We were about twelve hours and 85 miles into the race now. Only the trees knew how many more hours we would need to finish, but the finish line was less than 50 miles away. A hard 50 miles, sure, but I still didn’t feel like I was working too hard, much less suffering. I kept wondering when the really bad hills were coming, remembering from other years what seemed like hours of unbroken hike-a-bike up and even down savagely jagged hills. Though my legs were no longer responding the same way they had to the afternoon’s hills, and my walking was getting more labored, I could still get on the Buffalo and feel good or even great. We cruised over the occasional flat spots, rode the steep descents easily, and zoomed as far up the ascents as we could. About my only trouble was finding easy moments to eat and drink, so somewhere in this stretch I stopped with Joe at one of the trailside shelters to rest for a few minutes, sitting on the dirt floor, drinking some water, eating some food. The racer whom I had told about her bad blinky joined us for a bit. The light still wasn’t flashing visibly, which bugged me since we were in full dark and no one could say when a snowmobile might roar up behind us. I didn’t say anything this time, though. Too tired. Both she and Joe headed off before I was ready to go, and both wound up finishing well ahead of me, she as the women’s champion.
Now alone in the woods, I could feel that the temperature had fallen down into the negative teens. All day long I’d been unzipping and rezipping my jackets, pulling up and down my neck warmer and hoods, opening and closing the vents on my pants. In the nighttime chill, I battened down all the hatches: zippers up, hoods up, face covered as much as possible. I even swapped out the hat I’d been wearing all day – and which I realized with dismay had been frozen to my head – for my down beanie, an item that feels like a secret weapon against the cold.
Adjusting all my gear there on the trail – trees to the left and right; a narrow snowmobile trail ahead, underneath, and behind; the starry black sky above – made me feel ready for the cold and the hills over the twenty or so miles between wherever I was and the third checkpoint. In retrospect I know I was ready because the next many hours of riding and walking passed easily even when I was going slow. I just worked at the hills and the miles. The moon, nearly full, was so bright that it cast deep shadows across the trail. I had to slow down to make sure that a shadow wasn’t a divot in the snow or a tree branch fallen on the trail. The shadows were always just shadows. Sometimes when I looked up, the moon was shrouded by a halo. Other times it hung there alone, a sliver away from fullness. 8 p.m., mile 91, 44 miles to go. 9 p.m., mile 95, 40 miles to go. 10 p.m., mile 99, 36 miles to go. 11 p.m., mile 101, 34 miles to go. Ugh: a 2 mph average over the previous hour. Midnight, mile 104, 31 miles to go.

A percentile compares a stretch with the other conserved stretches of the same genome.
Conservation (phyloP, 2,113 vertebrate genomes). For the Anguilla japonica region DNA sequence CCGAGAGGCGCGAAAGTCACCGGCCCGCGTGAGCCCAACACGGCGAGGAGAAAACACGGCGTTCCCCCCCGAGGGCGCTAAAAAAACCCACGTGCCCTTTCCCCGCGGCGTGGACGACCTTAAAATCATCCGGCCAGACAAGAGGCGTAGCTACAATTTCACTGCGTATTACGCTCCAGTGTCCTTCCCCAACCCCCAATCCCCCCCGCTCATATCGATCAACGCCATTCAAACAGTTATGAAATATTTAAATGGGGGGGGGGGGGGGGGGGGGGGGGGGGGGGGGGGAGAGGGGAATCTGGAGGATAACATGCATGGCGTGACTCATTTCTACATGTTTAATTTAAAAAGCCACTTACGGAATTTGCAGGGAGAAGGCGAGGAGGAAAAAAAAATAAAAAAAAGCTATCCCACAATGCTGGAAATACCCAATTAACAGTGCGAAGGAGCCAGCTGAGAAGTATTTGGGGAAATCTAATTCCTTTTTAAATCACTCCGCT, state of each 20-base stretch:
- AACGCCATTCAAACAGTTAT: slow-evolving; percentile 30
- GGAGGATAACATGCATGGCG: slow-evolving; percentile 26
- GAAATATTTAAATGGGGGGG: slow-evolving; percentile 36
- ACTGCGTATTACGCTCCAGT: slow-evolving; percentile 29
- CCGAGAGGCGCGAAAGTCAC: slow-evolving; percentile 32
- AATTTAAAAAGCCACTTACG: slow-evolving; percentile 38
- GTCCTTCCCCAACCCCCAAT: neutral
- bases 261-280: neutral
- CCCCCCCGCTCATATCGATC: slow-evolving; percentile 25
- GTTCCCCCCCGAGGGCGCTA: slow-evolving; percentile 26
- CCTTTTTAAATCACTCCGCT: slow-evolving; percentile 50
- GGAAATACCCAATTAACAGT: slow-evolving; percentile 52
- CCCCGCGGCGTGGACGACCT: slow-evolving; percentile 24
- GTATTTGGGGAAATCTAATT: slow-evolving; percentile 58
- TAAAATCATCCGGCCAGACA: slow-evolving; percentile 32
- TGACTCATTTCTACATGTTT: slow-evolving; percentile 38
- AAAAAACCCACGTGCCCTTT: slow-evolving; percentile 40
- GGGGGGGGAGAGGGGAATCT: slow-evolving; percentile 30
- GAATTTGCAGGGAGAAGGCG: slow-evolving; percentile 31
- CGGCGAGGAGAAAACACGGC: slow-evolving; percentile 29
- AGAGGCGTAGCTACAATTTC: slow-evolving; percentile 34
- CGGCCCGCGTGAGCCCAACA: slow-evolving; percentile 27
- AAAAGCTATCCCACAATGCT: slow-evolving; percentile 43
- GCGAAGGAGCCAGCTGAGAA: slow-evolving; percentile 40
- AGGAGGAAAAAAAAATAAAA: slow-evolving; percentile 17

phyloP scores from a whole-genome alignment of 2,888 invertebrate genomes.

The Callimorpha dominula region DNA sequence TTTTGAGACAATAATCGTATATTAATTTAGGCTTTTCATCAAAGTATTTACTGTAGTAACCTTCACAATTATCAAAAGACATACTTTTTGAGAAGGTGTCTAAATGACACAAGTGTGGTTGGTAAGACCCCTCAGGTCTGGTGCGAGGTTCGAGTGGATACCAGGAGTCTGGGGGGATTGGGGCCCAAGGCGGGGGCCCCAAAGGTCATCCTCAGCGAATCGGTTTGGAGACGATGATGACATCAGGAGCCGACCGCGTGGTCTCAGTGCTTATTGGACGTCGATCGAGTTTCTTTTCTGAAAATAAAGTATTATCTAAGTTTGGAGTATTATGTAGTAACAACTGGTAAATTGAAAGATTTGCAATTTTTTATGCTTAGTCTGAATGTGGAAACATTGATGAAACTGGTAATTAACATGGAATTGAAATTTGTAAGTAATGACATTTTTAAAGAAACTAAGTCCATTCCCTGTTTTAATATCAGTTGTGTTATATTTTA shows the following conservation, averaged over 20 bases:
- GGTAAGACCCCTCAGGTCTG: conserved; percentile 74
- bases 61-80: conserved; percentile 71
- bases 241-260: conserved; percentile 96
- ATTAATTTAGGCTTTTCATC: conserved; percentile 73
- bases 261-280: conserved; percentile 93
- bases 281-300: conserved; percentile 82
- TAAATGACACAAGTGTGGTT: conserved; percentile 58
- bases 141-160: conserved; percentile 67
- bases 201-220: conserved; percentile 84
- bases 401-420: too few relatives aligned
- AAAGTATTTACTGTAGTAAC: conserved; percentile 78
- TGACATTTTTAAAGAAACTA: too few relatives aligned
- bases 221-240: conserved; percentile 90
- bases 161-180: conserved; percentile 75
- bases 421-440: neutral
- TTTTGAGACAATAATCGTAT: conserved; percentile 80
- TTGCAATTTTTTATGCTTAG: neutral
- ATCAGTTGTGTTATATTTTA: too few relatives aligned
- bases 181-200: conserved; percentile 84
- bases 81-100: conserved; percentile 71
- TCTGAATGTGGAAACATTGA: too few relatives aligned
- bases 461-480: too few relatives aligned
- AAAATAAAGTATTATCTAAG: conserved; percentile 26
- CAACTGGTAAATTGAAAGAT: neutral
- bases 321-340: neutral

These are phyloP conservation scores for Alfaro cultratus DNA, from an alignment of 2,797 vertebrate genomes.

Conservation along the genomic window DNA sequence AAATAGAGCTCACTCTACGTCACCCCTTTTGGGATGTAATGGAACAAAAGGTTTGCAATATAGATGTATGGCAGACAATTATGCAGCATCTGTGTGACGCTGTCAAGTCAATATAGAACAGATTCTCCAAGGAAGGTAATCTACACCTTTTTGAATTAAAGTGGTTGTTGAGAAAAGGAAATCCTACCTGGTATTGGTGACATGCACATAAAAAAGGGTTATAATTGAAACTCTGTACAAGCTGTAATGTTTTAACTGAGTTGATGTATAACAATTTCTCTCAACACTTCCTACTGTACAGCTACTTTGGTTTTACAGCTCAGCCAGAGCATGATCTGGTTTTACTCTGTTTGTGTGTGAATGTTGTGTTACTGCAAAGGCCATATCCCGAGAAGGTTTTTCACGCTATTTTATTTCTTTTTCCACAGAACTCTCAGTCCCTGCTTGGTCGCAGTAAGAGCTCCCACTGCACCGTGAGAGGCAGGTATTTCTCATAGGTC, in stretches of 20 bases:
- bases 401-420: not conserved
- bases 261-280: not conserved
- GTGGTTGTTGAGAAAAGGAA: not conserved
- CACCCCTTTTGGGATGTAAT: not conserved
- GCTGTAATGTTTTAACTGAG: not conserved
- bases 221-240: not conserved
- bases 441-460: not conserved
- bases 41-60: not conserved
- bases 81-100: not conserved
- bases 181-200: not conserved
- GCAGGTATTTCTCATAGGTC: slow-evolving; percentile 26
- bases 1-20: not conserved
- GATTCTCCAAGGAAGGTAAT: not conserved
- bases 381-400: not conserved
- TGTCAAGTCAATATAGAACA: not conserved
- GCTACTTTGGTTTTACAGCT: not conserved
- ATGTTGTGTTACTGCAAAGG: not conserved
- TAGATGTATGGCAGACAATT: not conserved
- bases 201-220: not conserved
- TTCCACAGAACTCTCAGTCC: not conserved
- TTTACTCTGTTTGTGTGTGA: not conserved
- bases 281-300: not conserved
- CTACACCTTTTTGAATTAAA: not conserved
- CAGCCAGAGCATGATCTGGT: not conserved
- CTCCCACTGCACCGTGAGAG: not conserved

But now something was amiss. Given how infrequently and briefly I actually pedaled the Buffalo in this hilly section, I hadn’t had much chance to notice a squirrelly feeling in the handling. On one rare stretch of level ground, though, I could tell that one of my tires had lost some air. I squished the front. Nope, solid. I squished the back. Yep, very soft. Not quite flat but getting there. Maybe just a slow leak, though. I laid the Buffalo down in the snow and dug out my pump. Carefully carefully because it was far too cold to take off my gloves, I undid the valve cap and opened the valve, then threaded the pump head onto the valve. I pumped thirty or fifty times and felt the tire – better. More solid. Undo the pump head, close the valve, replace the cap, stow the pump, get back on the bike.
Up and down a hill or two, over another level stretch. The squirrelly feeling again already. I looked at my bike computer. Just after midnight, -25º F. At least there is no wind, I pointed out to myself. I guess it was time to change a tire. I’d never flatted in a winter race, and only ever had one minor mechanical problem – a broken chain that I fixed quickly and easily while talking with a snowmobile-trail groomer outside West Yellowstone, Montana. Maybe this would go as easily!